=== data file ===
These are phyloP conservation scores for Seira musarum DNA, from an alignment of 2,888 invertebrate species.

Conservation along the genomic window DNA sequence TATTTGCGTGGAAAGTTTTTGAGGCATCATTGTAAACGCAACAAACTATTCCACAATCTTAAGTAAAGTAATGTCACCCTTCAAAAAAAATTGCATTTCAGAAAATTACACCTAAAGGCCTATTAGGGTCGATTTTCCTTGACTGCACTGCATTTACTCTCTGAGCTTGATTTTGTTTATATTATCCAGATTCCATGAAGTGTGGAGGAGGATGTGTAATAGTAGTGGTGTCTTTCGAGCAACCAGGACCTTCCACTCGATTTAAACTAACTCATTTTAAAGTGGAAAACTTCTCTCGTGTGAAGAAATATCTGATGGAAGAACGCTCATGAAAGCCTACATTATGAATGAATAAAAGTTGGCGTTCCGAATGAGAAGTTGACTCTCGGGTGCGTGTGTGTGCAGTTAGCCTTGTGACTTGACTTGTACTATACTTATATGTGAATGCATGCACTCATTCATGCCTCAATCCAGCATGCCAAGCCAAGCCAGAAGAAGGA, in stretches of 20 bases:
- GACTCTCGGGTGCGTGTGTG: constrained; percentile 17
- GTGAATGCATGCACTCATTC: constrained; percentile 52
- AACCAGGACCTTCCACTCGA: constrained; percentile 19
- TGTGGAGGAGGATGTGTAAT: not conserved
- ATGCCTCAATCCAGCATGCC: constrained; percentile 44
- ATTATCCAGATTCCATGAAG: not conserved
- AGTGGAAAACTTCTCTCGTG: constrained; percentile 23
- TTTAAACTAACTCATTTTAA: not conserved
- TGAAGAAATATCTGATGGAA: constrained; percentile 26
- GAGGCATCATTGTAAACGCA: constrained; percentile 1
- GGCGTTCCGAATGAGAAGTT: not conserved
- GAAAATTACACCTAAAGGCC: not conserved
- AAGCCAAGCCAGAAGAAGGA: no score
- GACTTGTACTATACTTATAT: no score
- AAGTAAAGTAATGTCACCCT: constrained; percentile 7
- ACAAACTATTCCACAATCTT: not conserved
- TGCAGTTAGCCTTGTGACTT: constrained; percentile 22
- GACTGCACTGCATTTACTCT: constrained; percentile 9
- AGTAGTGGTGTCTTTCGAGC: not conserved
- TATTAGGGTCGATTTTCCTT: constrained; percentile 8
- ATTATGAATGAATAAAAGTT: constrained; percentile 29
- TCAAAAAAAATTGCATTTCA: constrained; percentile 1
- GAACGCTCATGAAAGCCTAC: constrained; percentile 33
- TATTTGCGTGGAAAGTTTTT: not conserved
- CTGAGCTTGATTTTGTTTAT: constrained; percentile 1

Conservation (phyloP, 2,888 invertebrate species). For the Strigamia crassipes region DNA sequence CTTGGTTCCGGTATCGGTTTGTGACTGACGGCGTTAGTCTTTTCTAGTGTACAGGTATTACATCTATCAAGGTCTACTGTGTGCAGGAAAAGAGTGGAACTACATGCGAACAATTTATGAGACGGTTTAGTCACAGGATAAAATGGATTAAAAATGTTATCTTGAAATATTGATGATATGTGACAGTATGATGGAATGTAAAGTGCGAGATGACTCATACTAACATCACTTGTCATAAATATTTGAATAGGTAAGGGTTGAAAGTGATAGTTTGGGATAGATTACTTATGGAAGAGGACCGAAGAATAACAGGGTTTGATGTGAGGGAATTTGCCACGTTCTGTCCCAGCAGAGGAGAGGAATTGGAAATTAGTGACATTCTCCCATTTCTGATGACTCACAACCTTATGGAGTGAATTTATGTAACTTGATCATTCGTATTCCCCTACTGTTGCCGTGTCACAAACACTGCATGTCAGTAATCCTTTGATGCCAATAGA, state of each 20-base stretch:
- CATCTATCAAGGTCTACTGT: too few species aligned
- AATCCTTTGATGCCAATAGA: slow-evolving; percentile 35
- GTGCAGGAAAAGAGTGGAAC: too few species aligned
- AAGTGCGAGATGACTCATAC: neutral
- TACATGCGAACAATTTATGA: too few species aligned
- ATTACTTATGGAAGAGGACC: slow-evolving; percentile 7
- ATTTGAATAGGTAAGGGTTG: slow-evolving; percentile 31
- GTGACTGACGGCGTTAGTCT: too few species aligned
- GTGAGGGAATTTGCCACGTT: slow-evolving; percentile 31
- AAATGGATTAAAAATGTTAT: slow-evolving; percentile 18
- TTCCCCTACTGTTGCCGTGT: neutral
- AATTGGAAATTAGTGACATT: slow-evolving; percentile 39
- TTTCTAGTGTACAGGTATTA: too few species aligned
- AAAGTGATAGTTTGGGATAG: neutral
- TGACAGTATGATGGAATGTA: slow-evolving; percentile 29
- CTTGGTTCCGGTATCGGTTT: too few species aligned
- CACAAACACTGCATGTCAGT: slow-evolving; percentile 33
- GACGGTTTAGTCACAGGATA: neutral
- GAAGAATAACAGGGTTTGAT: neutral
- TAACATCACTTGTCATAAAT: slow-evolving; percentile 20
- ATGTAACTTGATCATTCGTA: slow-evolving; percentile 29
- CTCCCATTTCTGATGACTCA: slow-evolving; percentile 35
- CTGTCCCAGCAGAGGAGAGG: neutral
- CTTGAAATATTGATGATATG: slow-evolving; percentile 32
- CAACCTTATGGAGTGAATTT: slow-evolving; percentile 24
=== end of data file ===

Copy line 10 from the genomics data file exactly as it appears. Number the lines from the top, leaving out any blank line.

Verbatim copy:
- TTTAAACTAACTCATTTTAA: not conserved